10.30-12.00  Live Development of Mobile App for Construction with Audience Interaction (CGI) e cities 
Mr. Michael Beversdorf (CGI)

A huge current trend is the "API economy" - many companies and public entities are hyping up that they are opening up their data stores for access and use. This is a great start, but the challenge is create tools or services that provide value based on that data. We would like to show an example of how this can be accomplished.

The Uber ride service is a great example of a service and application that does not use anything technically new, rather combines multiple existing data platforms to provide a unique service - maps, mobile location, routing and also importantly, billing.

The Uber app and service is a tool that "I never knew I needed." It is easy to order the service, you don't need to know your location, your phone already knows it. It is easier to trust the unknown driver because his / her picture and car are shown before it arrives. You don't need to have a common language with the driver because you enter your destination and the driver sees that information. And at the end of the ride, no need to sign a credit card slip, the price is deducted from your credit card.

From the above example, it is clear that the USER is satisfied because their needs are directly taken care of. The first step is to discover what information a user needs, for example a construction worker. Then an application can be created.

Our proposal is to host an interactive workshop with the audience, to look at the data provided by various sources weather, sensors, 3D, planning, cost, etc.), decide together on a user and a value-adding use case, then create a mobile application "on-the-fly" that tests whether a particular use or combination of data provides new value.

In order for us to pull off this workshop successfully, we will bring in representatives from our Service Design, Mobile and Construction teams. The service designers will facilitate the interaction and produce sketches of the audience ideas. The construction team understands various roles in construction and knows data sources. The mobile team will create the application that can be tested directly by the audience.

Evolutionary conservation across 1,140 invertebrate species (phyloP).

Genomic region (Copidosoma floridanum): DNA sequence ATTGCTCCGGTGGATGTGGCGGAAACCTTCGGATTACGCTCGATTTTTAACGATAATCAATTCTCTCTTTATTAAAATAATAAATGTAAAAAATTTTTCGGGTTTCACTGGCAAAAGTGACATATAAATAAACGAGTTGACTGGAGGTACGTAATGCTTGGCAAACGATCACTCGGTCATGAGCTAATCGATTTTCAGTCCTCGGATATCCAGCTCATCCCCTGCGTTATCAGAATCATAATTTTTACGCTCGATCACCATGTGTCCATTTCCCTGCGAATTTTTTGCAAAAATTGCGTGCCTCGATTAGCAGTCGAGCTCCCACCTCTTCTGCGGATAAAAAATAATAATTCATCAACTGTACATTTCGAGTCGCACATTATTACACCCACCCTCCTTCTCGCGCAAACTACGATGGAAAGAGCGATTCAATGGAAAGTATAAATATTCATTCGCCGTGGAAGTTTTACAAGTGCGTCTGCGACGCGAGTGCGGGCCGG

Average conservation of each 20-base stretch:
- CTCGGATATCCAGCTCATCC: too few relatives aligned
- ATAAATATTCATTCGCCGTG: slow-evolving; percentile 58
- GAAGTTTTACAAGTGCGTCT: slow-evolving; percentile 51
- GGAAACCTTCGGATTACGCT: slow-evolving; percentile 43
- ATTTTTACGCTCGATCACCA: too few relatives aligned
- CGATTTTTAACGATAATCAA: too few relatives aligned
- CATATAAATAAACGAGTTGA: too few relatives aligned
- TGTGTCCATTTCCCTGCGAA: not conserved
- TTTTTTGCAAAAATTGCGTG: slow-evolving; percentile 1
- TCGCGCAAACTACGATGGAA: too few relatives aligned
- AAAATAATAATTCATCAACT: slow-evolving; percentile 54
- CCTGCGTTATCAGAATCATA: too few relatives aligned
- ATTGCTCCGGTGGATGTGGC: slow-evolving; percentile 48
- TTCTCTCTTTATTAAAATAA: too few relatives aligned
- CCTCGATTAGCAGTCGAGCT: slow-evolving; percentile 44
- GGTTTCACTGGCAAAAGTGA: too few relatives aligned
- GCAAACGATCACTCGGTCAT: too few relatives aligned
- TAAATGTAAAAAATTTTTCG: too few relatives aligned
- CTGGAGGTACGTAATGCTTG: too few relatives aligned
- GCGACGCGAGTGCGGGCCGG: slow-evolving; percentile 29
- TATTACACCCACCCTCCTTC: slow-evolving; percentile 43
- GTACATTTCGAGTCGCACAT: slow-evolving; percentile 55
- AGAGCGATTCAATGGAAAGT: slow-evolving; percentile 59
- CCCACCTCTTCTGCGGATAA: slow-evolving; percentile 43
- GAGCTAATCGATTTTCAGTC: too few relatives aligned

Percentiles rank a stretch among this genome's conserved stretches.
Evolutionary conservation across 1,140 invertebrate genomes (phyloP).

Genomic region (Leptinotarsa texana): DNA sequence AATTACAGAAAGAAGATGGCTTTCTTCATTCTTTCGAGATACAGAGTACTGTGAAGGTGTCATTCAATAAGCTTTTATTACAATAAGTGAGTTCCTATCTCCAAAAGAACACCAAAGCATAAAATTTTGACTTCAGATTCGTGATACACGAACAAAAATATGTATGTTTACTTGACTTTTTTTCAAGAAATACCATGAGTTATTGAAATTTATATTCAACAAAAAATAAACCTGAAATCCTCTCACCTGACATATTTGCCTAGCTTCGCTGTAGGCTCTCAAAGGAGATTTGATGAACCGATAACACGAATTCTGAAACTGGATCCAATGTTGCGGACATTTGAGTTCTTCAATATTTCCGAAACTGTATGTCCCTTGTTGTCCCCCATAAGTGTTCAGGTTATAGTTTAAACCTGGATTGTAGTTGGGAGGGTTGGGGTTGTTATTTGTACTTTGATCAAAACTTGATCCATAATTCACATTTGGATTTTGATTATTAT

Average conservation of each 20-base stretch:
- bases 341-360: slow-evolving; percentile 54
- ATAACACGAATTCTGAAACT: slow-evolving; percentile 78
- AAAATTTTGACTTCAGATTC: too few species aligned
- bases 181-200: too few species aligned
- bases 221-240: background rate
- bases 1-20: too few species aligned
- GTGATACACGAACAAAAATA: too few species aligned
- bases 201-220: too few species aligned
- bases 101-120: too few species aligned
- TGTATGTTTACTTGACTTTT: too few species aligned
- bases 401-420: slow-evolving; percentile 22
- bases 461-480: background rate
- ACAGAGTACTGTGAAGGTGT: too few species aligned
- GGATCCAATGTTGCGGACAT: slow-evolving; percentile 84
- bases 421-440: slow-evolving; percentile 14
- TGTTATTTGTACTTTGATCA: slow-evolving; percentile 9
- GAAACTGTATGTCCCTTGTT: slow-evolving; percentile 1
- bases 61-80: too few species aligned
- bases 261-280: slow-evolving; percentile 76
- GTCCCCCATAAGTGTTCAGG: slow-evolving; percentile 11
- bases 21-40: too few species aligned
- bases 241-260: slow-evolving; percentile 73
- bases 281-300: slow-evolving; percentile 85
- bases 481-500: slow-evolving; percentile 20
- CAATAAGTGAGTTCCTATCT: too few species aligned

The purpose of the workshop is to awaken the audience to a) the importance of creating user interfaces that directly serve user needs; b) show them how easy it is to create an application that delivers added value; c) also show that a successful requires trials, then errors and new trials.


13.00-14.45 Twinning the City 
Dr. Esri Finland (Esri Finland Oy), Mr. Ilkka Suojanen (Esri Finland Oy), Mr. Marko Saastamoinen (Esri Finland Oy)

Digital twins have been around since the early 2000s. In the resent years these virtual models became more cost-effective to implement due to the rise of the Internet of Things.

In the workshop CTO Ilkka Suojanen and development manager Marko Saastamoinen from Esri Finland will share their insight on why the concept of the smart city through digital twins is obvious and what are the benefits of integrating geospatial components within the digital twin model.

From urban planning to land-use optimization, the trend of digital twins is picking up pace amongst the most tech-savvy countries in the world. Digital twins allow the simulation of plans before implementing them, exposing problems before they become a reality. Architectural aspects that could be planned and analysed through digital tools include; housing, wireless networks antennas, solar panels, and public transport.

Ilkka Suojanen and Marko Saastamoinen believe that creating a digital twin is paramount for any city embarking on the journey of the digital transformation. According to them only with a digital twin in place, can government agencies effectively analyse what can be done with the data and improve citizen living, create economic opportunity and revitalize a closer community. 

In the workshop you will find out how data-rich digital models of the city replicate its physical features and capture its processes in real time. You will also see, how by analysing the collective data from sensors on various physical assets, planners can generate simulations that guide city planning.

According to Ilkka Suojanen geospatial information helps the digital twin become aware of both the actual and relative position of its real-world counterpart. One good thing about having a geospatial component within the digital twin model is that the geospatial component enhances the analytical component so that users can explore and find out things that were not noticed before.


15.15-17.00 Smart Spaces – focusing on the user in the PropTech
Mr. Jan Levermann (Siemens - Smart Infrastructure), Ms. Elisa Rönkä (Siemens - Smart Infrastructure)

The PropTech evolution has been classified by The World Economic Forum (JLL CEO Asia via WEF) into three major categories:

PropTech 1.0: Emerging offerings around online listing sites for residential property (2007)

PropTech 2.0: New services based on data analytics (2013)

PropTech 3.0: New players focusing on emerging technology such as drones, VR and AR as well as blockchain (2014 onwards)

What we see now is the evolution into PropTech 4.0 where focus shifts from experimentation with technology back to the basics: 

Lead question for the workshop: What is the value that can be created and the use cases that should be solved?